Toughie 3094 – Big Dave's Crossword Blog
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Toughie 3094

Toughie No 3094 by Silvanus

Hints and Tips by crypticsue

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BD Rating – Toughie Difficulty */**Enjoyment ***

A very nice Wednesday Toughie with a slight football theme

Please leave a comment telling us what you thought


1a    Commit foul against defender that brings strong reaction (8)
KICKBACK What you might do to commit a foul against a defender

5a    See good in some oddly lacking self-centredness (6)
EGOISM The even (oddly lacking) letters of sEe GoOd In SoMe

10a    Magpies, twenty nearly, caused Neil to be agitated (9,6)
NEWCASTLE UNITED An anagram (to become agitated) of nearly all of TWENTy CAUSED NEIL

11a    Vacuous actor friend enthrals Universal by means of audition (7)
AURALLY The outside (vacuous or empty) letters of ActoR and a friend ‘enthrals’ or takes in the abbreviation for Universal

12a    Spend extravagantly, flaw exposed before turn to buy drinks round (4,3)
LASH OUT The inside (exposed) letters of fLAw go before an informal turn to buy a round of drinks

13a    Functional period of large iron bridge, one’s claimed (8)
LIFESPAN The abbreviation for Large, the chemical symbol for iron and a bridge into which is inserted (claimed) I S (one’s)

15a    Not quite right way to imbibe Scotch (5)
STRUT Almost all of an adjective meaning right or genuine inserted into an abbreviated street (way to imbibe) produces a word that you have to check in the dictionary to find that the solution is indeed one definition of scotch

18a    Parties Tom possibly announced (5)
CREWS A homophone (announced) of the surname of a well-known actor called Tom

20a    Award finally stops shy private becoming depressed (4,4)
CAST DOWN The final letter of awarD ‘stops’ a throw (shy), the result finished with a synonym for private

23a    Comparatively unpleasant retsina that’s drunk (7)
NASTIER An anagram (that’s drunk) of RETSINA

25a    Matisse, say, firmly capturing posh individual’s heart (7)
FAUVIST A member of a particular group of expressionist artists just like (say) Matisse. An adjective meaning firm or fixed ‘capturing’ the letter representing posh and the letters at the heart of individual

26a    Point admitted by respondent working for football club (7,5,3)
PRESTON NORTH END A compass point inserted (admitted) into an anagram (working) of RESPONDENT

27a    Listen out for mum (6)
SILENT An anagram (out) of LISTEN

28a    Greek character elated first off back in old country (8)
RHODESIA The former name of an African country is obtained by following a Greek character with a reversal (back) of a synonym for elated or lifted without its first letter


1d    Lisa’s naked to some extent around Dorothy’s home (6)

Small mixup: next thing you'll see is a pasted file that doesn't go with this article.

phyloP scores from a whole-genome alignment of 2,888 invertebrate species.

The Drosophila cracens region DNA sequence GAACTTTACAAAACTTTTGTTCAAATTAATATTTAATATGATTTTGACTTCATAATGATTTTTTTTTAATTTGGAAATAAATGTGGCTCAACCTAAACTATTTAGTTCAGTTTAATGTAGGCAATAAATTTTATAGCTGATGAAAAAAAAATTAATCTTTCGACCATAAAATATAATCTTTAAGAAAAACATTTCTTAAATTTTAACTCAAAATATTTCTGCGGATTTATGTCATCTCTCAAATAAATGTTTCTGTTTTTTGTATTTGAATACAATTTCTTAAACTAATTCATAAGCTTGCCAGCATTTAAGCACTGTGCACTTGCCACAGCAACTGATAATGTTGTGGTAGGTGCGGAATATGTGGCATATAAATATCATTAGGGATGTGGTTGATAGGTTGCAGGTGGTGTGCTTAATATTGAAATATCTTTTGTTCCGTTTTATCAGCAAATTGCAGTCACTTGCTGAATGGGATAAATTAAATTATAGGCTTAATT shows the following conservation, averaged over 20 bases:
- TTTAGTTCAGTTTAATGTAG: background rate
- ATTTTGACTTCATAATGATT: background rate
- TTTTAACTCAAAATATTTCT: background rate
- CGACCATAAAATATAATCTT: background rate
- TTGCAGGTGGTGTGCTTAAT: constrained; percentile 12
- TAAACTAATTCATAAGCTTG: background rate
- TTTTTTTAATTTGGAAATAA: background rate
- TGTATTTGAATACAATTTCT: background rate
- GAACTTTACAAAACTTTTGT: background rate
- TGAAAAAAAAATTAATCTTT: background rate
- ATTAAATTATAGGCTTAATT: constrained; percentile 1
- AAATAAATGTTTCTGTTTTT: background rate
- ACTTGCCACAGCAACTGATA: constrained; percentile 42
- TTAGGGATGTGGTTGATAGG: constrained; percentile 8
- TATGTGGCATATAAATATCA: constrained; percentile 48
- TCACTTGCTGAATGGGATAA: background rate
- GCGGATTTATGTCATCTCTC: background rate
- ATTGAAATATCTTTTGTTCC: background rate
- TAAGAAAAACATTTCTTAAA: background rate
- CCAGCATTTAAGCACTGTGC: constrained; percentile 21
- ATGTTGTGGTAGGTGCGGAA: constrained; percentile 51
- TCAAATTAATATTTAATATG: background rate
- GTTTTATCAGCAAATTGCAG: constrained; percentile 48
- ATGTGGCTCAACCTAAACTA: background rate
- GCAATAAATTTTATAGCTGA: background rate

Hidden in reverse (to some extent around) in liSAS NAKed

2d    Playwright barely took risks, showing timidity (9)
COWARDICE A playwright and part of a verb meaning took risks without its outside letters (barely)

3d    Reforming liberal type, raised to be tactile (7)
BRAILLE An anagram (reforming) of LIBERAL

4d    Empty-headed son ignored being spiteful (5)
CATTY An informal term for being slightly disorganised or unpredictable without the S (son ignored)

6d    Book rock band … (7)
GENESIS The first Book of the Bible or a rock band

7d    … enthusiastic about covering Queen for opening musical piece (5)
INTRO An informal term for being enthusiastic about or interested in ‘covering’ the Latin abbreviation for queen

8d    Consider referee must possess ultimate in self-restraint (8)
MEDITATE A verb meaning to referee into which is inserted (must possess) the ultimate letter in self-restrainT

9d    Going after croupier’s job, succeeded in negotiations? (8)
DEALINGS The abbreviation for succeeded going after (in a Down solution) a description of part of  a croupier’s job

14d    Cheese price soon changes, having small cut (8)
PECORINO An anagram (changes) of PRICE sOON without the S (Small ‘cut’)

16d    Unruly behaviour in delicatessen I’d worried over (9)
ROWDINESS Hidden in reverse (over) in delicateSSEN ID WORried

17d    Outside church photograph discontented parishioners making alcoholic beverage (8)
SCHNAPPS A quick photograph goes outside the abbreviation for church, the result followed by the outside (discontented) letters of ParishionerS

19d    Infatuated with tennis? Not half, supporting former Wimbledon champion mostly (7)
SMITTEN The first half of TENnis goes after (supporting in a Down solution) most of the surname of the 1972 Wimbledon’s Men’s Singles Champion

21d    Relative in Germany tends occasionally to get subdued (7)
DAUNTED A female relative inserted between the IVR Code for Germany and the occasional letters of tEnDs